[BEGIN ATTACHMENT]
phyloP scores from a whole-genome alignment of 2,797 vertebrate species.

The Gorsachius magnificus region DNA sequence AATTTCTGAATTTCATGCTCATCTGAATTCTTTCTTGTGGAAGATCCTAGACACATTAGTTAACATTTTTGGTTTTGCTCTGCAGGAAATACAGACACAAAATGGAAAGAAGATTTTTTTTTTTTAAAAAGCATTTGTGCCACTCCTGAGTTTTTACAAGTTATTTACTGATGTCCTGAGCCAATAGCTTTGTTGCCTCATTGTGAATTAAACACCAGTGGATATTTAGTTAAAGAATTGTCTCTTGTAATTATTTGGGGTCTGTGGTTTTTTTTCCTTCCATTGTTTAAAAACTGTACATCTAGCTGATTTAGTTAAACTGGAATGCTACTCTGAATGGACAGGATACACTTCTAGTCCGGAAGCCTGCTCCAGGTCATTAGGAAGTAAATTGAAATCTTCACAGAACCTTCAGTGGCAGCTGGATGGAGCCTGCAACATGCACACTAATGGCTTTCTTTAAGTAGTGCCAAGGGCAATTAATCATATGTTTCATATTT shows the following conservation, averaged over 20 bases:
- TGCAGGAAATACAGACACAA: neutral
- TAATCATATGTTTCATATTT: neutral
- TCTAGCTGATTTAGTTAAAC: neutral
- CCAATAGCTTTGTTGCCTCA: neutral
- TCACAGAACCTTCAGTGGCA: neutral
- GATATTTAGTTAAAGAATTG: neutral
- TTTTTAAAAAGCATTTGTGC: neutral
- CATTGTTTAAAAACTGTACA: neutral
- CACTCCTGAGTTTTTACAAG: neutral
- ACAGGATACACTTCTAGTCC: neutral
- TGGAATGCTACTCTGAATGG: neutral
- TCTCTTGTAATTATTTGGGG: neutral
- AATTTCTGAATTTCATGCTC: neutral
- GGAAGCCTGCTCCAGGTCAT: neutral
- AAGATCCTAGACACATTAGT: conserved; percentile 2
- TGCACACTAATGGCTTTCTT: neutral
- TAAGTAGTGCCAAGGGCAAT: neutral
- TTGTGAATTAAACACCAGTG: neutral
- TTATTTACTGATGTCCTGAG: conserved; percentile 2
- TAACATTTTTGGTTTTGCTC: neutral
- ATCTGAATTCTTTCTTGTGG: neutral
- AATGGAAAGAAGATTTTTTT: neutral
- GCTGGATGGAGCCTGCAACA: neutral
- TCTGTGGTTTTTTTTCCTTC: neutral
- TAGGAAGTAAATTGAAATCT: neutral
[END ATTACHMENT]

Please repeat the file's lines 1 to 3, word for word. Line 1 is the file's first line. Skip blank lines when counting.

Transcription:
phyloP scores from a whole-genome alignment of 2,797 vertebrate species.

The Gorsachius magnificus region DNA sequence AATTTCTGAATTTCATGCTCATCTGAATTCTTTCTTGTGGAAGATCCTAGACACATTAGTTAACATTTTTGGTTTTGCTCTGCAGGAAATACAGACACAAAATGGAAAGAAGATTTTTTTTTTTTAAAAAGCATTTGTGCCACTCCTGAGTTTTTACAAGTTATTTACTGATGTCCTGAGCCAATAGCTTTGTTGCCTCATTGTGAATTAAACACCAGTGGATATTTAGTTAAAGAATTGTCTCTTGTAATTATTTGGGGTCTGTGGTTTTTTTTCCTTCCATTGTTTAAAAACTGTACATCTAGCTGATTTAGTTAAACTGGAATGCTACTCTGAATGGACAGGATACACTTCTAGTCCGGAAGCCTGCTCCAGGTCATTAGGAAGTAAATTGAAATCTTCACAGAACCTTCAGTGGCAGCTGGATGGAGCCTGCAACATGCACACTAATGGCTTTCTTTAAGTAGTGCCAAGGGCAATTAATCATATGTTTCATATTT shows the following conservation, averaged over 20 bases:
- TGCAGGAAATACAGACACAA: neutral